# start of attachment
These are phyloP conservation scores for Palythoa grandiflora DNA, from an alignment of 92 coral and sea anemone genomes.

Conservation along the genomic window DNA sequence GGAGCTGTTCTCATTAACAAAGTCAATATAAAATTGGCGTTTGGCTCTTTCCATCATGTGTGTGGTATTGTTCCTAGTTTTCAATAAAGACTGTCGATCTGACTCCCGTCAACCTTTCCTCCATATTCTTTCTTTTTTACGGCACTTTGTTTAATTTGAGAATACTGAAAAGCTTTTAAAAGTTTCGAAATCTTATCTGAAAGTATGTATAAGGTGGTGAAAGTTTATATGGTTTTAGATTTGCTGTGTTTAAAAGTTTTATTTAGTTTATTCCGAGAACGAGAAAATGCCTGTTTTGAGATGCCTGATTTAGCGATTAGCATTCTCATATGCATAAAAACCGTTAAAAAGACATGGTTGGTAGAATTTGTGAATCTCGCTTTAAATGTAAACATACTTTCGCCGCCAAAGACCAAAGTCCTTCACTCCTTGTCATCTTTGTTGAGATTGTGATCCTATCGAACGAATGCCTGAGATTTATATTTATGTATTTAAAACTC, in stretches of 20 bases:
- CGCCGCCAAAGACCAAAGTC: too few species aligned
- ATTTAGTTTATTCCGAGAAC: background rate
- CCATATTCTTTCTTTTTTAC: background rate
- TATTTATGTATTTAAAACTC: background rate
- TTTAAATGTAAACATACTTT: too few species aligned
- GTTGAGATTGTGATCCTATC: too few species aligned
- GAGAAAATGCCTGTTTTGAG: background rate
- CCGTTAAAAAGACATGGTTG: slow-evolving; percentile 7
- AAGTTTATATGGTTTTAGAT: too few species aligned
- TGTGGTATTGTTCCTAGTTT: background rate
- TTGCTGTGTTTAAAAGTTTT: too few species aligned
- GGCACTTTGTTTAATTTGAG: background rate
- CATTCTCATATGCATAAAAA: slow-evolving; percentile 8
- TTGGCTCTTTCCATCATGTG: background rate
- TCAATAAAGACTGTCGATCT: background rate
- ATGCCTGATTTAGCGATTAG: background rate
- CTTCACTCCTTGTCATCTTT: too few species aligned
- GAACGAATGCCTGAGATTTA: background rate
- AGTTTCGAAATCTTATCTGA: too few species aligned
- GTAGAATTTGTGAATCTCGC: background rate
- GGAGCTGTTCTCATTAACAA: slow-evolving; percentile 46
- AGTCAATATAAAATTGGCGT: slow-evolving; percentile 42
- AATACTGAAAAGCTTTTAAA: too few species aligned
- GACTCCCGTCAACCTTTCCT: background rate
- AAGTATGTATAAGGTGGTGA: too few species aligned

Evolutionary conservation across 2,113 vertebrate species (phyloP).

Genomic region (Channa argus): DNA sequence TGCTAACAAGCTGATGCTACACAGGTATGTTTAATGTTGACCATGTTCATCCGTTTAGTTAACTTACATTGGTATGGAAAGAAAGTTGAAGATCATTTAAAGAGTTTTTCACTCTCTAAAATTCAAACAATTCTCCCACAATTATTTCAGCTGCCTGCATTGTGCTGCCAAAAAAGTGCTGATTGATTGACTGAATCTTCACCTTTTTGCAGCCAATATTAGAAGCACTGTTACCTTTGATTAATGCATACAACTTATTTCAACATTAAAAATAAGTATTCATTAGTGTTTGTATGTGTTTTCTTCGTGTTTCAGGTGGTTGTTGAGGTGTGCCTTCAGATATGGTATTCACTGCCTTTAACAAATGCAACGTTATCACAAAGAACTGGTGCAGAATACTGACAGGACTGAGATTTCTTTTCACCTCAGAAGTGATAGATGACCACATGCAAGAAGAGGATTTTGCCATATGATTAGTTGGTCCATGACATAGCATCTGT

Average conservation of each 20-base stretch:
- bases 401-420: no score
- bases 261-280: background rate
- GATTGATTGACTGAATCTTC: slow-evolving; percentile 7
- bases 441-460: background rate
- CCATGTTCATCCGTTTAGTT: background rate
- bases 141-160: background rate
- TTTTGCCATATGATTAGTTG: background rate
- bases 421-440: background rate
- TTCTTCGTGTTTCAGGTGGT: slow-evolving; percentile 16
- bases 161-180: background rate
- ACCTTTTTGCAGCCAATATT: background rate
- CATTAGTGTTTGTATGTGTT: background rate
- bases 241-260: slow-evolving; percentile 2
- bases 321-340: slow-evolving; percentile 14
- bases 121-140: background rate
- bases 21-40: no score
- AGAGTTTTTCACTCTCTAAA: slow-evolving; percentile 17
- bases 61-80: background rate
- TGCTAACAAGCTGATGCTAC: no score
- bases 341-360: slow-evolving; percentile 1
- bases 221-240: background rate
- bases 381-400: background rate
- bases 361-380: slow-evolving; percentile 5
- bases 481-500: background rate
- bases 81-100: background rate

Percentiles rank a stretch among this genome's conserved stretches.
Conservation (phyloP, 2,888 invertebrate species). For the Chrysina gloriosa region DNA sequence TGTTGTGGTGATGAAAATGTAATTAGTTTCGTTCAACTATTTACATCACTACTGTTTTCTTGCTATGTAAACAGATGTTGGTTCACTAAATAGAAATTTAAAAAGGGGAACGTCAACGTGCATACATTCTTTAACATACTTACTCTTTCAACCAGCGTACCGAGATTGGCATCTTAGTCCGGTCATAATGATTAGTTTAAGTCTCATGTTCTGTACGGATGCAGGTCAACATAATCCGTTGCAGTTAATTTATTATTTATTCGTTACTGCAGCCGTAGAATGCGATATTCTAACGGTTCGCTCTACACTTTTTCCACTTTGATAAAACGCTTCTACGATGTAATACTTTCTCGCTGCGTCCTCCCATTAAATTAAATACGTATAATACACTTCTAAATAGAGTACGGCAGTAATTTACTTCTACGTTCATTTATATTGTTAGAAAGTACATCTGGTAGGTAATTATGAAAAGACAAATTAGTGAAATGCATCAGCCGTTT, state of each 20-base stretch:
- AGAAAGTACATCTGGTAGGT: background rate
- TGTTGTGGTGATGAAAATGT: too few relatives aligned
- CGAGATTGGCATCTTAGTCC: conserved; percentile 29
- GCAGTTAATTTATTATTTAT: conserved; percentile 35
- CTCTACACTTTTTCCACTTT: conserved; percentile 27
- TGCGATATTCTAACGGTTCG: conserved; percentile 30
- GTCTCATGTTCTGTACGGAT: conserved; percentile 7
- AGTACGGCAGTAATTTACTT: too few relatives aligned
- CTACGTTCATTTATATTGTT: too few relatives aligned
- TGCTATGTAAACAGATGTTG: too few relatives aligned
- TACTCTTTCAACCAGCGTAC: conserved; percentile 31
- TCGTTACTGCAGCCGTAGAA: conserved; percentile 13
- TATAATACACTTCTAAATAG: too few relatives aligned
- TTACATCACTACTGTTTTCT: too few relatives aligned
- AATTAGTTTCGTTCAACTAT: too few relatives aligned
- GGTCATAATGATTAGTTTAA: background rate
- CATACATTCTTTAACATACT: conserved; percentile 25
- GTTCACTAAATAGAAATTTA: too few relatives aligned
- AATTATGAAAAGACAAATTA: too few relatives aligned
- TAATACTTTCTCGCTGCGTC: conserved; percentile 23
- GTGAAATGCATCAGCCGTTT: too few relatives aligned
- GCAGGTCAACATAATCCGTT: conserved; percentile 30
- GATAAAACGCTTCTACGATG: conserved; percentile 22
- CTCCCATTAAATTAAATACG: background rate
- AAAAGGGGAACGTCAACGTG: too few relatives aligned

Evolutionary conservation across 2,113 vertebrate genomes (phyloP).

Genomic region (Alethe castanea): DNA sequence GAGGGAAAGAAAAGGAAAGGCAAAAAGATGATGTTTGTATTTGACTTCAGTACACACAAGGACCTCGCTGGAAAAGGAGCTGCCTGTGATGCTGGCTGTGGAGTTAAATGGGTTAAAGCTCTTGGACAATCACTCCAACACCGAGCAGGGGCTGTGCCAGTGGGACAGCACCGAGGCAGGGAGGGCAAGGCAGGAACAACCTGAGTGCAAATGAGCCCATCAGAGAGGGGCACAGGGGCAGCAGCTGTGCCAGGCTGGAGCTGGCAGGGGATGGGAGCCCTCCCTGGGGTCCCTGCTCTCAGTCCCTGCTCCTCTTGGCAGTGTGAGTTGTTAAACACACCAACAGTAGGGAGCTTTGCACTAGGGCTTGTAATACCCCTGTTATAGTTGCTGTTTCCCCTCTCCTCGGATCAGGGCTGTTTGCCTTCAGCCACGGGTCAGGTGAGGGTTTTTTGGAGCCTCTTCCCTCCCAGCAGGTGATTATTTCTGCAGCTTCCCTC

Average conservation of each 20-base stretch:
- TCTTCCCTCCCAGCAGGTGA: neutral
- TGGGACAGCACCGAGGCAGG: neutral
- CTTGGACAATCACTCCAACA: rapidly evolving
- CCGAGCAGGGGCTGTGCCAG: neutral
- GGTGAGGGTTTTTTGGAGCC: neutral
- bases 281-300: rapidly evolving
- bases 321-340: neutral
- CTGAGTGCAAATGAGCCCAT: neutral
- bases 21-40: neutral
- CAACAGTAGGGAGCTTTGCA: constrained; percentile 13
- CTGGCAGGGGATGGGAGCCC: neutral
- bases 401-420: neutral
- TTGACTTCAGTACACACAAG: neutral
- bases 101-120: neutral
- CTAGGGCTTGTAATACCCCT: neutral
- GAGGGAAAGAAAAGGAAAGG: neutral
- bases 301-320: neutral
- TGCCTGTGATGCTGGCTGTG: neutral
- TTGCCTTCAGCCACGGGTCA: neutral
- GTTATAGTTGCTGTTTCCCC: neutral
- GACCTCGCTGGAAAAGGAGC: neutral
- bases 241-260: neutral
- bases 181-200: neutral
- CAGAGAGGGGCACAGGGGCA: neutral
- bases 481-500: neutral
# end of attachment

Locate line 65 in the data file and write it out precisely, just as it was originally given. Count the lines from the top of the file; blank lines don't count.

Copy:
- AGTACGGCAGTAATTTACTT: too few relatives aligned